Announcing: September’s Showdown Against Coal Exports

Last summer, 23 people were arrested protesting coal exports at the Montana State Capitol, in the largest act of climate and energy-related civil disobedience in Montana history.  That action was a big step toward the kind of powerful, people-driven movement we need to stop the world’s biggest coal companies from turning Montana into an energy resource colony.  But at Coal Export Action, we’ve always known this fight would be a long one – and lately we’ve been hearing from more and more people asking, “When will it be time to put our bodies on the line again?”

Today, we’re excited to announce the next big phase in our effort to harness the power of peaceful, disciplined, nonviolent civil disobedience.  This year we’re again inviting those concerned about Montana coal exports to use direct action to take our movement to the next level.  And, yes, it will once again involve ordinary people risking arrest.  Here’s the plan:

At 12:00pm on Sunday, September 15th, people from across Montana will converge in Helena for another large-scale direct action, designed to reclaim our state’s lines of commerce from the coal export industry.  The action will include a family-friendly rally at Hill Park that all are invited to – and a nonviolent direct action for those who are ready for civil disobedience.  Then, on Monday morning, we’ll go to the State Capitol building and bring our message straight to members of the State Land Board.

Those of us participating in Sunday’s direct action will risk arrest for trespass, as with dignity and discipline we drive home the seriousness of our message.  It isn’t lightly that we ask you to seriously consider taking this step.  The truth is, though, that there’s far too much at stake for us not to take every peaceful step to stop Montana coal exports.  Peaceful, disciplined civil disobedience is the best way we know to convey the seriousness of the situation, and show our willingness to do what it takes to stop the coal export disaster.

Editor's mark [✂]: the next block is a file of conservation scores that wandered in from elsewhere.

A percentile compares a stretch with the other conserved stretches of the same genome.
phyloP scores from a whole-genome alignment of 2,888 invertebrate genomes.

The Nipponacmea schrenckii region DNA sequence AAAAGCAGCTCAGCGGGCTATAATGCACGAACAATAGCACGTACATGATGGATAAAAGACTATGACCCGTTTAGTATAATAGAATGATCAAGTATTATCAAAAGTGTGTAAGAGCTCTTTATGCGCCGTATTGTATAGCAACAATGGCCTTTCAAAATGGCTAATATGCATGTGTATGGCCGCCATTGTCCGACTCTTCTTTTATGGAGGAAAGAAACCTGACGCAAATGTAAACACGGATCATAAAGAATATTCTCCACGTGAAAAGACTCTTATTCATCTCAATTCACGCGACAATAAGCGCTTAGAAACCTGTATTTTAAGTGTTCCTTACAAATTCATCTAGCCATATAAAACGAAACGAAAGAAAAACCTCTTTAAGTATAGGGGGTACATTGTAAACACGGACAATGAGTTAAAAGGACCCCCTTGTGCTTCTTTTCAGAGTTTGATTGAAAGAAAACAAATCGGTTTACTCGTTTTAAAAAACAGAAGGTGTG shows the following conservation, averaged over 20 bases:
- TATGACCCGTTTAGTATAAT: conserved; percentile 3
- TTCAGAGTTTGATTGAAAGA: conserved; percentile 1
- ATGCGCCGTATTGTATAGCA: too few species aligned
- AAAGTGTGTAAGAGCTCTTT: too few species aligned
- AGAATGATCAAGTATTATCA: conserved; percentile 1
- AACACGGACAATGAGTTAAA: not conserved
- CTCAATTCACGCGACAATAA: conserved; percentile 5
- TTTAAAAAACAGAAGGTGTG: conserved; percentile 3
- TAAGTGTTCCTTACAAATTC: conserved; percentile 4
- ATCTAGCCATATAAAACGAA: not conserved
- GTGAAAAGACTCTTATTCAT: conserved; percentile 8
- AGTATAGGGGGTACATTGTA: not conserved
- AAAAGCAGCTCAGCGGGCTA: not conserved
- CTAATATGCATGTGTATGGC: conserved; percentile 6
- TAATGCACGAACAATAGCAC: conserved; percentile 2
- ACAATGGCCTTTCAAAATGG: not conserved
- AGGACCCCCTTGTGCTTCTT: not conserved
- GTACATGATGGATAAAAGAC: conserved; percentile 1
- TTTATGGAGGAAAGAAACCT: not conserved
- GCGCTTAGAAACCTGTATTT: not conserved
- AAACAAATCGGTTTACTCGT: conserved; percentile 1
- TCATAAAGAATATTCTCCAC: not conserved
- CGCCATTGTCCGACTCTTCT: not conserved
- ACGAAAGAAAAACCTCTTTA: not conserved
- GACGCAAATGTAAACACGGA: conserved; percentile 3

The fact is, communities in Montana and elsewhere are already suffering from the effects of coal exports.  Uncovered trains carrying coal to the existing export terminals in Canada are polluting rail line communities with toxic coal dust and diesel fumes.  In Eastern Montana, existing coal mine operations have depleted aquifers and threaten agriculture where farmers and ranchers have lived off the land for generations.  These local side effects of coal mining and transport endanger people’s health and livelihoods, and would be reason enough to be deeply concerned about coal exports.

Just weeks ago, Montana and much of the rest of the West was engulfed by a record-setting heat wave of the type scientists say we can expect to see more of with climate change.  In the last few years, warming global temperatures have led to worse droughts and longer fire seasons in Montana, combined with reduced snow pack and decreased precipitation.  These kinds of climate-related disasters threaten people’s lives, livelihoods, and entire sectors of our economy.

Unfortunately, rather than responding to climate change and the human health impacts of coal, Montana decision makers are bent on leasing even more land to the coal industry.  The State of Montana, in the guise of the new Bullock administration, is now reviewing Arch Coal’s plan to mine Eastern Montana’s Otter Creek tracts.  The Otter Creek Mine is meant to feed proposed new coal export terminals on the coasts of Washington and Oregon, which are also going through the permitting stages.

The final decision on Otter Creek – which, if built, would be one of the largest coal mines in North America – will be made by Montana’s State Land Board, possibly as soon as this fall.  While we remain hopeful that the mine can be stopped, our frank assessment is that if the vote came today, the Land Board would approve Arch’s permit.

That’s where you come in.  To change the politics of coal leasing in Montana, we need an outpouring of citizen activism.  And while civil disobedience isn’t the only tool at our disposal, it’s certainly one of the most important.  We’re hoping this year’s direct action will prove to be even more powerful than last year’s sit-in at the Capitol.  Combined with other efforts to put pressure on state decision makers, we hope it will be enough to stop Arch Coal from getting its permit to mine Otter Creek.

We don’t have much time to spare.  If you’re ready to join us this September, please let us know.

If you can donate to help make the action a success, please pitch in what you can here.


The Coal Export Action Team

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